On appeal the Appellate Division, while affirming the facts, reversed the conviction on the law alone and dismissed the indictment. The reversal was on a ground other than that stated by the Court of Appeals in affirming the said lower court. The effect of the Court of Appeal’s decision is that Section 295-j of the Code of Criminal Procedure may only be invoked to amend a ‘simplified indictment’.
Thereafter, the Grand Jury found the instant indictment which, it is conceded, substantially covers the identical subject matter, parties, dates and amounts alleged in the prior indictment (1022/53). Upon his arraignment on this indictment the defendant interposed a plea of ‘not guilty’ together with the aforementioned specification.
The District Attorney, in opposing the granting of this motion, takes the position that no double jeopardy is involved. His stand on this application is directly contrary to that taken by him in the Court of Appeals where, in seeking a reversal of the order made by the Appellate Division, he stated that should the decision of the Appellate Division be upheld by this Court, the court respectfully submit that the constitutional protection against double jeopardy will probably bar a second trial.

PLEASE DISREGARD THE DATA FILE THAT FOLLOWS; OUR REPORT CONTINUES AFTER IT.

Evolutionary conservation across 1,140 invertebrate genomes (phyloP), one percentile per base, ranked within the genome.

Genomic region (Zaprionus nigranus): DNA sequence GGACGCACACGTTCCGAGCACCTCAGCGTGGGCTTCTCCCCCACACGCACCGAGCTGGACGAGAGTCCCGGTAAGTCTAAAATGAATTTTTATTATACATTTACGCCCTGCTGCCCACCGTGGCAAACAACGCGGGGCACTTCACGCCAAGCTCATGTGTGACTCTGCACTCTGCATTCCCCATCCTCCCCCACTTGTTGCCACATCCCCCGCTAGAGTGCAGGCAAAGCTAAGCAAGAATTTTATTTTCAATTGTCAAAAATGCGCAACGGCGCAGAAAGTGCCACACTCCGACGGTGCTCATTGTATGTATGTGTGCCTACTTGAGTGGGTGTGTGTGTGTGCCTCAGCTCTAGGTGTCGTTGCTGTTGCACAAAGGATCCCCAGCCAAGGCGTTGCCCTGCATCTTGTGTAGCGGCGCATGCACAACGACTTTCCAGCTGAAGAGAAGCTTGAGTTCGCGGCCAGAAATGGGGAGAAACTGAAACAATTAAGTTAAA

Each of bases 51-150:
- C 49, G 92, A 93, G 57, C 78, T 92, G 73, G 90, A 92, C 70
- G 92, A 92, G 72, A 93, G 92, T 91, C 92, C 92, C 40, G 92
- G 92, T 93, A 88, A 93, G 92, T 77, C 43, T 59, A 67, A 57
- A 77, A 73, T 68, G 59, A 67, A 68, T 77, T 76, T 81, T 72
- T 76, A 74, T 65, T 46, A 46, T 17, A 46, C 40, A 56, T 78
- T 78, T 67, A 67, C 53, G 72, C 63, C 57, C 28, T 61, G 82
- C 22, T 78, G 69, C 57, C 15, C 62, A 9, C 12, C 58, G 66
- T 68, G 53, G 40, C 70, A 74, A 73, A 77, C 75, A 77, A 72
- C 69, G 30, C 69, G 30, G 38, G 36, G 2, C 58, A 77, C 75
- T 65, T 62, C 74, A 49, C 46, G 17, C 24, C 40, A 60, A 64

The cases cited above dictate the granting of this motion. In that case, the defendant was indicted for murder in the first degree. The trial consumed seven days. When the jury failed to arrive at verdict after five hours of deliberation the Court, without the consent of the defendant, discharged the jury, and remanded the defendant for further proceedings. An order sustaining a Writ of Habeas Corpus and discharging the defendant was affirmed by the Appellate Division. The Court of Appeals in affirming the Appellate Division, the following general rule with respect to double jeopardy which is the law of this State: ‘If a person accused of crime is placed upon trial therefor upon an indictment duly found and sufficiently informed, and he pleads thereto and proceeds with the trial before a jury duly sworn to try the issues so joined, he is placed in jeopardy within the constitutional provisions.’ No probation was offered.